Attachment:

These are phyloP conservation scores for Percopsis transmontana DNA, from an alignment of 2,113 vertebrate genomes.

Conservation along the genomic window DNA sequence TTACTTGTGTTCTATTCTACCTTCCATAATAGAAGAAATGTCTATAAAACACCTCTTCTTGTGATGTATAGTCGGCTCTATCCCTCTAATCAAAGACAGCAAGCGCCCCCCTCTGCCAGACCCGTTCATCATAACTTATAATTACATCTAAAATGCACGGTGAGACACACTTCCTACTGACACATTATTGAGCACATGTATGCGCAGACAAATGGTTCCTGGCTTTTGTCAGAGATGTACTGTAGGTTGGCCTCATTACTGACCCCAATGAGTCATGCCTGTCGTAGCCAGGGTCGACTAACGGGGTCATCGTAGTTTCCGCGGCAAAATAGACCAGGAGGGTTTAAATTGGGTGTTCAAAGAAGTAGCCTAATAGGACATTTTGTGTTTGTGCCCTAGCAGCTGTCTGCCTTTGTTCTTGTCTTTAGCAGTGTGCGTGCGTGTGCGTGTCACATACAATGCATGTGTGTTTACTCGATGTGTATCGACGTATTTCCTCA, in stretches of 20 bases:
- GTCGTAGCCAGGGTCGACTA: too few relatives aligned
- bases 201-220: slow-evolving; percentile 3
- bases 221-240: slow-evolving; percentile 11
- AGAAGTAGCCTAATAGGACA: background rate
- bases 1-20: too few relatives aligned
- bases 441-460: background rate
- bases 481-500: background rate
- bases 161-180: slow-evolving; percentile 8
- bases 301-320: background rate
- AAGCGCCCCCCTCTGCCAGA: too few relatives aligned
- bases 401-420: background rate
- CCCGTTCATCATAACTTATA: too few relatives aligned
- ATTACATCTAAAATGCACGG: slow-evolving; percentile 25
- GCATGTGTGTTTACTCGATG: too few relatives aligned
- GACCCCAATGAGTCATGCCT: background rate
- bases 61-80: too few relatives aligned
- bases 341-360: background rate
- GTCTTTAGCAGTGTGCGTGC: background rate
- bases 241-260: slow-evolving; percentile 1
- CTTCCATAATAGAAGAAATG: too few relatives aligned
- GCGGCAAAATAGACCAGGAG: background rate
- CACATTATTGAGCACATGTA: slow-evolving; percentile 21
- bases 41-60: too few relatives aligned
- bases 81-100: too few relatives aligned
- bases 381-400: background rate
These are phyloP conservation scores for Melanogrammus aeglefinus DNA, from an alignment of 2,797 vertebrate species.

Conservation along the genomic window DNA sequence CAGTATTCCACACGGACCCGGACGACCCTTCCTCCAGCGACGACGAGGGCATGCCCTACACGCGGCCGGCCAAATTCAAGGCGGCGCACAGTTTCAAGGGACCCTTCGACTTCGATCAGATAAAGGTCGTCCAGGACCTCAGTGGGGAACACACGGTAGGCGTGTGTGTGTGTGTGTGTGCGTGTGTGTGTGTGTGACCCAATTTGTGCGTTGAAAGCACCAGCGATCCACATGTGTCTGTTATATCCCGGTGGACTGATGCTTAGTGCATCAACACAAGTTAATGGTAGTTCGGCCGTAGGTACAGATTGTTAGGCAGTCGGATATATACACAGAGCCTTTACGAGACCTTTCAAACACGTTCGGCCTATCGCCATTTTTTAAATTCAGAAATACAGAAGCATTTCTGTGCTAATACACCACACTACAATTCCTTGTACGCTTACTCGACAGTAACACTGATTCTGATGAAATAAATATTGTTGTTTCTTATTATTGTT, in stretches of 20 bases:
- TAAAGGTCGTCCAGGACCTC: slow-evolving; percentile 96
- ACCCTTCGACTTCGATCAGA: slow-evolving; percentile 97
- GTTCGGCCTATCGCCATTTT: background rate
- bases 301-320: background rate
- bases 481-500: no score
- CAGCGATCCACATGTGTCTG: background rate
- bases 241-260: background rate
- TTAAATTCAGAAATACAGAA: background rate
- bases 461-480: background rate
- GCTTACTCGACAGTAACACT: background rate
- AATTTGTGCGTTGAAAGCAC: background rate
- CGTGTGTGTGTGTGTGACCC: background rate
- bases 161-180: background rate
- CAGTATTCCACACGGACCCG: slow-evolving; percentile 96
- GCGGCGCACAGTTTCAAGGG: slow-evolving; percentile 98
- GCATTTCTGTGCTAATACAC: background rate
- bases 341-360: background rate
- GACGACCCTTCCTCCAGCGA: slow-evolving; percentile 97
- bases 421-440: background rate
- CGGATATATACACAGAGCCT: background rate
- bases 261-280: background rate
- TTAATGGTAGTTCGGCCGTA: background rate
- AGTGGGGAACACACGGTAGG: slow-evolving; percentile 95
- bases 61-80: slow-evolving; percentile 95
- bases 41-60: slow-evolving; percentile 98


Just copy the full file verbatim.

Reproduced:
These are phyloP conservation scores for Percopsis transmontana DNA, from an alignment of 2,113 vertebrate genomes.

Conservation along the genomic window DNA sequence TTACTTGTGTTCTATTCTACCTTCCATAATAGAAGAAATGTCTATAAAACACCTCTTCTTGTGATGTATAGTCGGCTCTATCCCTCTAATCAAAGACAGCAAGCGCCCCCCTCTGCCAGACCCGTTCATCATAACTTATAATTACATCTAAAATGCACGGTGAGACACACTTCCTACTGACACATTATTGAGCACATGTATGCGCAGACAAATGGTTCCTGGCTTTTGTCAGAGATGTACTGTAGGTTGGCCTCATTACTGACCCCAATGAGTCATGCCTGTCGTAGCCAGGGTCGACTAACGGGGTCATCGTAGTTTCCGCGGCAAAATAGACCAGGAGGGTTTAAATTGGGTGTTCAAAGAAGTAGCCTAATAGGACATTTTGTGTTTGTGCCCTAGCAGCTGTCTGCCTTTGTTCTTGTCTTTAGCAGTGTGCGTGCGTGTGCGTGTCACATACAATGCATGTGTGTTTACTCGATGTGTATCGACGTATTTCCTCA, in stretches of 20 bases:
- GTCGTAGCCAGGGTCGACTA: too few relatives aligned
- bases 201-220: slow-evolving; percentile 3
- bases 221-240: slow-evolving; percentile 11
- AGAAGTAGCCTAATAGGACA: background rate
- bases 1-20: too few relatives aligned
- bases 441-460: background rate
- bases 481-500: background rate
- bases 161-180: slow-evolving; percentile 8
- bases 301-320: background rate
- AAGCGCCCCCCTCTGCCAGA: too few relatives aligned
- bases 401-420: background rate
- CCCGTTCATCATAACTTATA: too few relatives aligned
- ATTACATCTAAAATGCACGG: slow-evolving; percentile 25
- GCATGTGTGTTTACTCGATG: too few relatives aligned
- GACCCCAATGAGTCATGCCT: background rate
- bases 61-80: too few relatives aligned
- bases 341-360: background rate
- GTCTTTAGCAGTGTGCGTGC: background rate
- bases 241-260: slow-evolving; percentile 1
- CTTCCATAATAGAAGAAATG: too few relatives aligned
- GCGGCAAAATAGACCAGGAG: background rate
- CACATTATTGAGCACATGTA: slow-evolving; percentile 21
- bases 41-60: too few relatives aligned
- bases 81-100: too few relatives aligned
- bases 381-400: background rate
These are phyloP conservation scores for Melanogrammus aeglefinus DNA, from an alignment of 2,797 vertebrate species.

Conservation along the genomic window DNA sequence CAGTATTCCACACGGACCCGGACGACCCTTCCTCCAGCGACGACGAGGGCATGCCCTACACGCGGCCGGCCAAATTCAAGGCGGCGCACAGTTTCAAGGGACCCTTCGACTTCGATCAGATAAAGGTCGTCCAGGACCTCAGTGGGGAACACACGGTAGGCGTGTGTGTGTGTGTGTGTGCGTGTGTGTGTGTGTGACCCAATTTGTGCGTTGAAAGCACCAGCGATCCACATGTGTCTGTTATATCCCGGTGGACTGATGCTTAGTGCATCAACACAAGTTAATGGTAGTTCGGCCGTAGGTACAGATTGTTAGGCAGTCGGATATATACACAGAGCCTTTACGAGACCTTTCAAACACGTTCGGCCTATCGCCATTTTTTAAATTCAGAAATACAGAAGCATTTCTGTGCTAATACACCACACTACAATTCCTTGTACGCTTACTCGACAGTAACACTGATTCTGATGAAATAAATATTGTTGTTTCTTATTATTGTT, in stretches of 20 bases:
- TAAAGGTCGTCCAGGACCTC: slow-evolving; percentile 96
- ACCCTTCGACTTCGATCAGA: slow-evolving; percentile 97
- GTTCGGCCTATCGCCATTTT: background rate
- bases 301-320: background rate
- bases 481-500: no score
- CAGCGATCCACATGTGTCTG: background rate
- bases 241-260: background rate
- TTAAATTCAGAAATACAGAA: background rate
- bases 461-480: background rate
- GCTTACTCGACAGTAACACT: background rate
- AATTTGTGCGTTGAAAGCAC: background rate
- CGTGTGTGTGTGTGTGACCC: background rate
- bases 161-180: background rate
- CAGTATTCCACACGGACCCG: slow-evolving; percentile 96
- GCGGCGCACAGTTTCAAGGG: slow-evolving; percentile 98
- GCATTTCTGTGCTAATACAC: background rate
- bases 341-360: background rate
- GACGACCCTTCCTCCAGCGA: slow-evolving; percentile 97
- bases 421-440: background rate
- CGGATATATACACAGAGCCT: background rate
- bases 261-280: background rate
- TTAATGGTAGTTCGGCCGTA: background rate
- AGTGGGGAACACACGGTAGG: slow-evolving; percentile 95
- bases 61-80: slow-evolving; percentile 95
- bases 41-60: slow-evolving; percentile 98